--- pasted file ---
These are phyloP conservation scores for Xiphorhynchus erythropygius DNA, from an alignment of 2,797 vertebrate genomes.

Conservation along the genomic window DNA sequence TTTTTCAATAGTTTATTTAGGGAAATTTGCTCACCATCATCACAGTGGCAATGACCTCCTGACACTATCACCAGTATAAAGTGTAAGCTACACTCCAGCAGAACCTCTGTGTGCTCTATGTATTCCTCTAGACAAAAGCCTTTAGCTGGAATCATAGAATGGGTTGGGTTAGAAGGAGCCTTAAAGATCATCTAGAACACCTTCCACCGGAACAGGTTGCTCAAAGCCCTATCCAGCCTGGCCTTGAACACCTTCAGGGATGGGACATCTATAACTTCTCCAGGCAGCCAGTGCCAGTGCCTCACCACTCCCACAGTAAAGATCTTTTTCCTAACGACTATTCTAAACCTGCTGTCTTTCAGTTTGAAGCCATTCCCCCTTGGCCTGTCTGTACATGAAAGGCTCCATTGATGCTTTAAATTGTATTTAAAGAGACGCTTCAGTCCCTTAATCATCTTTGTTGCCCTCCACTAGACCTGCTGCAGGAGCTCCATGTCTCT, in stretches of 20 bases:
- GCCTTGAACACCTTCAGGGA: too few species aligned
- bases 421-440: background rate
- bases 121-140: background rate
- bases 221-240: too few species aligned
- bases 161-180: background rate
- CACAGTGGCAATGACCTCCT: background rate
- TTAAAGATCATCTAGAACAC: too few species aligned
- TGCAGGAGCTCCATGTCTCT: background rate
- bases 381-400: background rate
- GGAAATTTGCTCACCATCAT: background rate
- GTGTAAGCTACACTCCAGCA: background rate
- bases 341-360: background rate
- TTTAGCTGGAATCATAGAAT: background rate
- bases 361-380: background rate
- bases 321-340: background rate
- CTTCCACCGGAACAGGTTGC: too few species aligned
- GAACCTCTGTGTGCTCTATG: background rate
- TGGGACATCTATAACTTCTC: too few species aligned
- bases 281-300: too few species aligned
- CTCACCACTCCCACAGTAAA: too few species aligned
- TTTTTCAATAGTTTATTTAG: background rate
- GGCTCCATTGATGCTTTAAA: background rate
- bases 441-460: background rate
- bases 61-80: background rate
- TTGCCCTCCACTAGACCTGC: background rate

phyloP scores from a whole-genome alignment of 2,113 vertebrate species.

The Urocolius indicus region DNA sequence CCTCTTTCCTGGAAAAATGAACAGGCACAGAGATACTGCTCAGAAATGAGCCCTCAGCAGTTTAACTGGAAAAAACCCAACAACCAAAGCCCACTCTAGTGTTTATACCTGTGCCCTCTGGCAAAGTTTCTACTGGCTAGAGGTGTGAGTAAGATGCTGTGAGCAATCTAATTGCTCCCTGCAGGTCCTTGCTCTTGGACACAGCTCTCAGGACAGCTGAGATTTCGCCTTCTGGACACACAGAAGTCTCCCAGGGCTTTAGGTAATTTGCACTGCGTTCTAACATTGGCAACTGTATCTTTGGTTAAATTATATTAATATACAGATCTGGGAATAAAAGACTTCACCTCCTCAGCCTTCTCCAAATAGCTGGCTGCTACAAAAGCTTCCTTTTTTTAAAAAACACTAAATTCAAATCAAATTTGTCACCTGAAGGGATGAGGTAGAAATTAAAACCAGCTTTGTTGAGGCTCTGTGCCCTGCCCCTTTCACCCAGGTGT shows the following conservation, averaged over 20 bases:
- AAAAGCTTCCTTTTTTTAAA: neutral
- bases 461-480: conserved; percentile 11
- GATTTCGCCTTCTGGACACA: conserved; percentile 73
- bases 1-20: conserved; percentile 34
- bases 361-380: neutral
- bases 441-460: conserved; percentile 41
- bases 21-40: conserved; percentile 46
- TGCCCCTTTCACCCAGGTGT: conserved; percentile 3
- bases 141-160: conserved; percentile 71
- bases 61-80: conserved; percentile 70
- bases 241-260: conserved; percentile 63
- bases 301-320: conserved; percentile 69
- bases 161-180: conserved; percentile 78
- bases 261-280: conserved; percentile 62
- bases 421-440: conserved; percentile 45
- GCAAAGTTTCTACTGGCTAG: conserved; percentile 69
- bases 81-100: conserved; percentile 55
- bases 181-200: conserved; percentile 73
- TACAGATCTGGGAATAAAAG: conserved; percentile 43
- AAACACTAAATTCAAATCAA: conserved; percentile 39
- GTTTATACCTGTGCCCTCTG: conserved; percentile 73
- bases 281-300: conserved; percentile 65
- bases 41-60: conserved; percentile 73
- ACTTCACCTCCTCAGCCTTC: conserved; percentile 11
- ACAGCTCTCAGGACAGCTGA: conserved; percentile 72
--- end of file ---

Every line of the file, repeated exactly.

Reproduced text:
These are phyloP conservation scores for Xiphorhynchus erythropygius DNA, from an alignment of 2,797 vertebrate genomes.

Conservation along the genomic window DNA sequence TTTTTCAATAGTTTATTTAGGGAAATTTGCTCACCATCATCACAGTGGCAATGACCTCCTGACACTATCACCAGTATAAAGTGTAAGCTACACTCCAGCAGAACCTCTGTGTGCTCTATGTATTCCTCTAGACAAAAGCCTTTAGCTGGAATCATAGAATGGGTTGGGTTAGAAGGAGCCTTAAAGATCATCTAGAACACCTTCCACCGGAACAGGTTGCTCAAAGCCCTATCCAGCCTGGCCTTGAACACCTTCAGGGATGGGACATCTATAACTTCTCCAGGCAGCCAGTGCCAGTGCCTCACCACTCCCACAGTAAAGATCTTTTTCCTAACGACTATTCTAAACCTGCTGTCTTTCAGTTTGAAGCCATTCCCCCTTGGCCTGTCTGTACATGAAAGGCTCCATTGATGCTTTAAATTGTATTTAAAGAGACGCTTCAGTCCCTTAATCATCTTTGTTGCCCTCCACTAGACCTGCTGCAGGAGCTCCATGTCTCT, in stretches of 20 bases:
- GCCTTGAACACCTTCAGGGA: too few species aligned
- bases 421-440: background rate
- bases 121-140: background rate
- bases 221-240: too few species aligned
- bases 161-180: background rate
- CACAGTGGCAATGACCTCCT: background rate
- TTAAAGATCATCTAGAACAC: too few species aligned
- TGCAGGAGCTCCATGTCTCT: background rate
- bases 381-400: background rate
- GGAAATTTGCTCACCATCAT: background rate
- GTGTAAGCTACACTCCAGCA: background rate
- bases 341-360: background rate
- TTTAGCTGGAATCATAGAAT: background rate
- bases 361-380: background rate
- bases 321-340: background rate
- CTTCCACCGGAACAGGTTGC: too few species aligned
- GAACCTCTGTGTGCTCTATG: background rate
- TGGGACATCTATAACTTCTC: too few species aligned
- bases 281-300: too few species aligned
- CTCACCACTCCCACAGTAAA: too few species aligned
- TTTTTCAATAGTTTATTTAG: background rate
- GGCTCCATTGATGCTTTAAA: background rate
- bases 441-460: background rate
- bases 61-80: background rate
- TTGCCCTCCACTAGACCTGC: background rate

phyloP scores from a whole-genome alignment of 2,113 vertebrate species.

The Urocolius indicus region DNA sequence CCTCTTTCCTGGAAAAATGAACAGGCACAGAGATACTGCTCAGAAATGAGCCCTCAGCAGTTTAACTGGAAAAAACCCAACAACCAAAGCCCACTCTAGTGTTTATACCTGTGCCCTCTGGCAAAGTTTCTACTGGCTAGAGGTGTGAGTAAGATGCTGTGAGCAATCTAATTGCTCCCTGCAGGTCCTTGCTCTTGGACACAGCTCTCAGGACAGCTGAGATTTCGCCTTCTGGACACACAGAAGTCTCCCAGGGCTTTAGGTAATTTGCACTGCGTTCTAACATTGGCAACTGTATCTTTGGTTAAATTATATTAATATACAGATCTGGGAATAAAAGACTTCACCTCCTCAGCCTTCTCCAAATAGCTGGCTGCTACAAAAGCTTCCTTTTTTTAAAAAACACTAAATTCAAATCAAATTTGTCACCTGAAGGGATGAGGTAGAAATTAAAACCAGCTTTGTTGAGGCTCTGTGCCCTGCCCCTTTCACCCAGGTGT shows the following conservation, averaged over 20 bases:
- AAAAGCTTCCTTTTTTTAAA: neutral
- bases 461-480: conserved; percentile 11
- GATTTCGCCTTCTGGACACA: conserved; percentile 73
- bases 1-20: conserved; percentile 34
- bases 361-380: neutral
- bases 441-460: conserved; percentile 41
- bases 21-40: conserved; percentile 46
- TGCCCCTTTCACCCAGGTGT: conserved; percentile 3
- bases 141-160: conserved; percentile 71
- bases 61-80: conserved; percentile 70
- bases 241-260: conserved; percentile 63
- bases 301-320: conserved; percentile 69
- bases 161-180: conserved; percentile 78
- bases 261-280: conserved; percentile 62
- bases 421-440: conserved; percentile 45
- GCAAAGTTTCTACTGGCTAG: conserved; percentile 69
- bases 81-100: conserved; percentile 55
- bases 181-200: conserved; percentile 73
- TACAGATCTGGGAATAAAAG: conserved; percentile 43
- AAACACTAAATTCAAATCAA: conserved; percentile 39
- GTTTATACCTGTGCCCTCTG: conserved; percentile 73
- bases 281-300: conserved; percentile 65
- bases 41-60: conserved; percentile 73
- ACTTCACCTCCTCAGCCTTC: conserved; percentile 11
- ACAGCTCTCAGGACAGCTGA: conserved; percentile 72